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The Argonautica of Diodorus Siculus

Charles Muntz

An Argonautica is one of the most significant portions of the overview of Greek mythology in book 4 of the Bibliotheke of Diodorus Siculus. Diodorus’ Argonautica is largely based on a mythographical work by Dionysius Scytobrachion that was written at approximately the same time as Apollonius’ Argonautica, and which apparently heavily rationalized the story of the Argonauts to give it a more historical veneer (Rusten 1982). The limited scholarship on this section of Diodorus has largely focused on reconstructing and interpreting Dionysius’ work in the context of the middle Hellenistic period, and in particular Ptolemaic Egypt (Green 1997). However, in spite of Diodorus’ reputation as a mechanical summarizer, there are signs of other traditions in his Argonautica, suggesting that he is exercising a greater control over his source material than scholars usually attribute to him. Moreover, Diodorus was writing in a very different time and context than Dionysius Scytobrachion, namely that of the late Roman Republic and the Roman civil wars. Even if he used Dionysius extensively, through his own selection and summarization Diodorus’ secondary account of the Argonautica is ultimately going to reflect his own times and context (Bosworth 2003). 

During Diodorus’ lifetime the Romans were intensely involved in wars with Mithridates and his successors in the Pontic region where much of the Argonaut myth takes place. Among the generals who campaigned in the region were Sulla, Pompey the Great, and Julius Caesar, who celebrated a Pontic victory as one of his triumphs in 46. Mithridates, the Pontic king responsible for the wholesale slaughter of Italians in Asia, could clearly be related to Aeëtes of Colchis and his custom of killing any foreigners. There is clear evidence that the Romans saw themselves as later-day successors to the Argonauts in these endeavours, and contemporary Roman literature, such as the Argonautica of P. Terentius Varro Atacinus, may reflect this (Braund 1993). Diodorus himself makes connections between the mythical world of the Argonauts and the contemporary world of Rome - it is the Romans whose explorations refuted the story of the Argo sailing up the Ister. Numerous aspects of Diodorus’ Argonautica reflect Roman interest and a desire to make the story more relevant to the Romans. For example, according to Diodorus, the leader of the Argonauts was not Jason but rather Heracles. Traditionally, Jason was a rather uninspiring hero. Heracles was a far more appealing figure for the Romans to equate themselves with in their explorations of the Black Sea, especially given their preexisting connections to the Greek hero. At the same time, the use of Heracles also allows Diodorus to emphasize the civilizing aspect of the Argonaut mission to the most distant barbarian territories, which would appeal to the Romans as well.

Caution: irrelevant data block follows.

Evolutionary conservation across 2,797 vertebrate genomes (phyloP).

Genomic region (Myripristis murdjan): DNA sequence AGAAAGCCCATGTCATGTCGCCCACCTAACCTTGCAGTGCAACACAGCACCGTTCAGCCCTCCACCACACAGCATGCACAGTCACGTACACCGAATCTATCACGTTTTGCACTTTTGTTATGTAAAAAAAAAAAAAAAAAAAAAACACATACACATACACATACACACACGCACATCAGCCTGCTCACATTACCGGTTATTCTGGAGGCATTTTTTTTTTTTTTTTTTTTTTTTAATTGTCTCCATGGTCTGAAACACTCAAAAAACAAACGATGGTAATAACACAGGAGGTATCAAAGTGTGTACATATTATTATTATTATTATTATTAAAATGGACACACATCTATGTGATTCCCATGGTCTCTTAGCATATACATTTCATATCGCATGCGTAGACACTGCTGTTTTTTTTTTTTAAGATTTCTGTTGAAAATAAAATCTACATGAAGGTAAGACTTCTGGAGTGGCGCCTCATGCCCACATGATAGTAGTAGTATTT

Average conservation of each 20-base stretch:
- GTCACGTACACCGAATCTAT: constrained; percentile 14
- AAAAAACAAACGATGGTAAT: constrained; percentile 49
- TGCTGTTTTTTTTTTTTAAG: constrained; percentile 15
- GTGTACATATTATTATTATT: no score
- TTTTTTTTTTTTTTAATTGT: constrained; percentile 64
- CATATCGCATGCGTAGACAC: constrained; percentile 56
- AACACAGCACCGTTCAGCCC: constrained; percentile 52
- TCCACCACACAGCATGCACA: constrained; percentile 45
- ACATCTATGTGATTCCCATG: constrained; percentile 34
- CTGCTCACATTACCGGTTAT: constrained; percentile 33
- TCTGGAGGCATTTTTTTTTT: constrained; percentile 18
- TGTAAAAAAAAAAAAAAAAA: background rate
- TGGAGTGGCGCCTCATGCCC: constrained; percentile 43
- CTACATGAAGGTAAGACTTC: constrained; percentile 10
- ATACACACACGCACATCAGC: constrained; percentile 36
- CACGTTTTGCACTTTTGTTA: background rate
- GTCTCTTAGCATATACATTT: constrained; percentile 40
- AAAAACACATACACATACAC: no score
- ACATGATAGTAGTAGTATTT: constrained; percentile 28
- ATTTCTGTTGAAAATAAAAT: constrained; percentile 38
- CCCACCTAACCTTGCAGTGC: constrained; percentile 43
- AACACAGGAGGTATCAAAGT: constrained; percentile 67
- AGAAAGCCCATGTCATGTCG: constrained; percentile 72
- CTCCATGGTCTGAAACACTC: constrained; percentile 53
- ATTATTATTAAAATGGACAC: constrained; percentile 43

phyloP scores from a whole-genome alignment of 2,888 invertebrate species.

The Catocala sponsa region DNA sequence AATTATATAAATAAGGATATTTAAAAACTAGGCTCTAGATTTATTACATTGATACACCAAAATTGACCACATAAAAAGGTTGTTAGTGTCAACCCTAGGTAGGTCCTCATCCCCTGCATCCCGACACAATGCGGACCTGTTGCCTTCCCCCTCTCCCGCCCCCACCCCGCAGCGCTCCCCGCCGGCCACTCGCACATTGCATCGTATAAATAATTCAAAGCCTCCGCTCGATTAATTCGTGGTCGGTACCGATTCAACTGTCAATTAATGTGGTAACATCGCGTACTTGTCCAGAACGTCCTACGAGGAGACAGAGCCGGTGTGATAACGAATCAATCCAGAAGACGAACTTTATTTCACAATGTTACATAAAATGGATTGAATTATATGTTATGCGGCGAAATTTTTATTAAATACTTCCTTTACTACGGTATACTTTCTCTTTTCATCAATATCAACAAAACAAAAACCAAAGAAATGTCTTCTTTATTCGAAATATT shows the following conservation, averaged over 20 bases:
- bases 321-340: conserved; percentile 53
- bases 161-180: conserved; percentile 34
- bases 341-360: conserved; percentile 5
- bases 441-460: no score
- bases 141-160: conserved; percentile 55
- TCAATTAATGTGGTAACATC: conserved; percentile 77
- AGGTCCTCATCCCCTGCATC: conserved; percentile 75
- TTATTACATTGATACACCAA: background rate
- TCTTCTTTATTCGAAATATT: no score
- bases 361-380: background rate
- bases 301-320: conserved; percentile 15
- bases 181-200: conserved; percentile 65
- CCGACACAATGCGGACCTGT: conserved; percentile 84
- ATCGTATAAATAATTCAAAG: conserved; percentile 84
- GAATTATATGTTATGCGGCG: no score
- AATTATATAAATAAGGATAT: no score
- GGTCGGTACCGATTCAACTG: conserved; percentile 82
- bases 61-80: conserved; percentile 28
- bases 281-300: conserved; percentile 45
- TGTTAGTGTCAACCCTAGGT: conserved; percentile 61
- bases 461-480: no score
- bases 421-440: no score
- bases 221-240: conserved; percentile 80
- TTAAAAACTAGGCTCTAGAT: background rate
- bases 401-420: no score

However, Diodorus’ presentation of the Argonautica myth and its relation to the Romans is more complex. The most civilized figure in the narrative is Medea, who explicitly rejects the barbaric practices of the Colchians despite being well-versed in them, and joins the Argonauts. Medea turns assumptions about who is civilized and who is the barbarian on their head. Medea agrees to kill Jason’s uncle Pelias, yet only to prevent a larger outbreak of bloodshed and civil war. Even Medea’s subsequent murder of her children is portrayed sympathetically, with one account related by Diodorus claiming that she was tried and acquitted at Athens. It is also the barbarian Medea who cures the madness of Heracles. In contrast, the actions of figures like Jason are often unsavory. The ambiguity about who is civilized reflects Diodorus’ own ambiguous feelings about the world of the late Roman Republic. For him, the Republic is both a powerful force for peace and prosperity, but also a chaotic and destructive power, as he shows in Rome’s governance of the provinces (Yarrow 2006). Diodorus’ Argonautica thus forces the Romans to confront uncomfortable questions about how civilized they truly are.

Session/Panel Title:

Roman Imperial Ideology and Authority

Session/Paper Number

51.2

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